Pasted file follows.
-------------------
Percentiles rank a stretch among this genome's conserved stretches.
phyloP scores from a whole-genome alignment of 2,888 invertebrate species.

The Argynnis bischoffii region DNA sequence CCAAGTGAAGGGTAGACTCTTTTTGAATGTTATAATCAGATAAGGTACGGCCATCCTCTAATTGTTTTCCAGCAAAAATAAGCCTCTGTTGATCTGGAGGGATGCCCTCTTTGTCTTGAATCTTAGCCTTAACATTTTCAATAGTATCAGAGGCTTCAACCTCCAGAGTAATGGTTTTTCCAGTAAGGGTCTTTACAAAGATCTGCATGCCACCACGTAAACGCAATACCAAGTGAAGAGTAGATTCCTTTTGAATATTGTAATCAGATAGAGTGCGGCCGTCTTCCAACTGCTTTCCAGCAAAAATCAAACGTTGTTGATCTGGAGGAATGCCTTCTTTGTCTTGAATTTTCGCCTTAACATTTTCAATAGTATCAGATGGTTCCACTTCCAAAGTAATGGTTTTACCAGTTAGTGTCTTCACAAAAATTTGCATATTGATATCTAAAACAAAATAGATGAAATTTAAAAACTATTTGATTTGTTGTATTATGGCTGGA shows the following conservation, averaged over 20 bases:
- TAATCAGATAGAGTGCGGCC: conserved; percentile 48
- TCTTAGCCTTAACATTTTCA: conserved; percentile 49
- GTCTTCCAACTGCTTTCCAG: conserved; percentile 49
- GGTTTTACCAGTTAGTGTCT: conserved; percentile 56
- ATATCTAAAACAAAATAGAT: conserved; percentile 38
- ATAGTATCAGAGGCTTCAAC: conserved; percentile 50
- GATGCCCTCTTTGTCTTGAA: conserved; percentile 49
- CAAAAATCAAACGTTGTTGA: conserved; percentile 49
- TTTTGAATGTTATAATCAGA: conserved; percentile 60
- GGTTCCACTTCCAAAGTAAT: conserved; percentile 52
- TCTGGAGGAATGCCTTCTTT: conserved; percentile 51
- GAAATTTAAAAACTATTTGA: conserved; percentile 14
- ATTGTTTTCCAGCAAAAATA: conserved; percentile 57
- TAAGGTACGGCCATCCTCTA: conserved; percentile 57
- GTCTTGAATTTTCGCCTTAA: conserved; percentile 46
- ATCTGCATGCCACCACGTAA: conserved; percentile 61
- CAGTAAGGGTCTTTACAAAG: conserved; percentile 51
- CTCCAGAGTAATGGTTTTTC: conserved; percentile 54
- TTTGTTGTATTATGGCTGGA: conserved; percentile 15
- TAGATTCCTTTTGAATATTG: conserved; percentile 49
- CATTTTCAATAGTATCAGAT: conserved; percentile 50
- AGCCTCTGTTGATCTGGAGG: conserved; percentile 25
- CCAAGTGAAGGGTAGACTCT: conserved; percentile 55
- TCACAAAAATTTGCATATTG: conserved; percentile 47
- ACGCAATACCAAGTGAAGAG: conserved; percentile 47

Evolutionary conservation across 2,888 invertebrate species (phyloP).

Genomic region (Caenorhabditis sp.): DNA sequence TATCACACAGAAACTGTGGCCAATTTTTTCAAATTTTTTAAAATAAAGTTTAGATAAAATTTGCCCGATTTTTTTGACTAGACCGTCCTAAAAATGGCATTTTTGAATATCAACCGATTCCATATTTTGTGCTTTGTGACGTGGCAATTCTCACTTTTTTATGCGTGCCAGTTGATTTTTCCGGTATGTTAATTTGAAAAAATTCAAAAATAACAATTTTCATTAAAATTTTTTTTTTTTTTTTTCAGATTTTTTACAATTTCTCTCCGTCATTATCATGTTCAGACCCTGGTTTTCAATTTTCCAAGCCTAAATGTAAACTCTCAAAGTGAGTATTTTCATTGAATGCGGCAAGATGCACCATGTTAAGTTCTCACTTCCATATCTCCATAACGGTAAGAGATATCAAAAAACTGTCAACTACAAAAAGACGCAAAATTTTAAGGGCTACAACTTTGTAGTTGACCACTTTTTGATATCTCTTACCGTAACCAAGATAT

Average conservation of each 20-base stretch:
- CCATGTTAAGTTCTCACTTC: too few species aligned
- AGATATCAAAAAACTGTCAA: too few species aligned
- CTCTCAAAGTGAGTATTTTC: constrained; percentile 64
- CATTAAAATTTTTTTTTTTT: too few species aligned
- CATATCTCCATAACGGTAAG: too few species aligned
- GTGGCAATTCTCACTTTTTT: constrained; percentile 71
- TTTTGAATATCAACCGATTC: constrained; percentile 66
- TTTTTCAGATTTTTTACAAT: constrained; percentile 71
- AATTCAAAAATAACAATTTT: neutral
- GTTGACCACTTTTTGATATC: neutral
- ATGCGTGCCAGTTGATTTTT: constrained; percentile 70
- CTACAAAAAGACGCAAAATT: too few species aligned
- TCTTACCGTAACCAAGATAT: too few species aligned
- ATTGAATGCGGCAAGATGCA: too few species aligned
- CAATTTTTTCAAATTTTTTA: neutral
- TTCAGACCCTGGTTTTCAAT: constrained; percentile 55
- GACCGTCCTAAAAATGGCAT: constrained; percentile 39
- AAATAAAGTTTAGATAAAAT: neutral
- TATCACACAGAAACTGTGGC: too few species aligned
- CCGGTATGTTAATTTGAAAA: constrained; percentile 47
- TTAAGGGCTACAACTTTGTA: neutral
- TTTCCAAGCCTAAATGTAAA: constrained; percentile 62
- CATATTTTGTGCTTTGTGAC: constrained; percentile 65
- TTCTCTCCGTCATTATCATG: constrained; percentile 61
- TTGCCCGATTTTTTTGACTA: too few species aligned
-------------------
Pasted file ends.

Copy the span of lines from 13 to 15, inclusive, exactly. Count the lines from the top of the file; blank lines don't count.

- GGTTCCACTTCCAAAGTAAT: conserved; percentile 52
- TCTGGAGGAATGCCTTCTTT: conserved; percentile 51
- GAAATTTAAAAACTATTTGA: conserved; percentile 14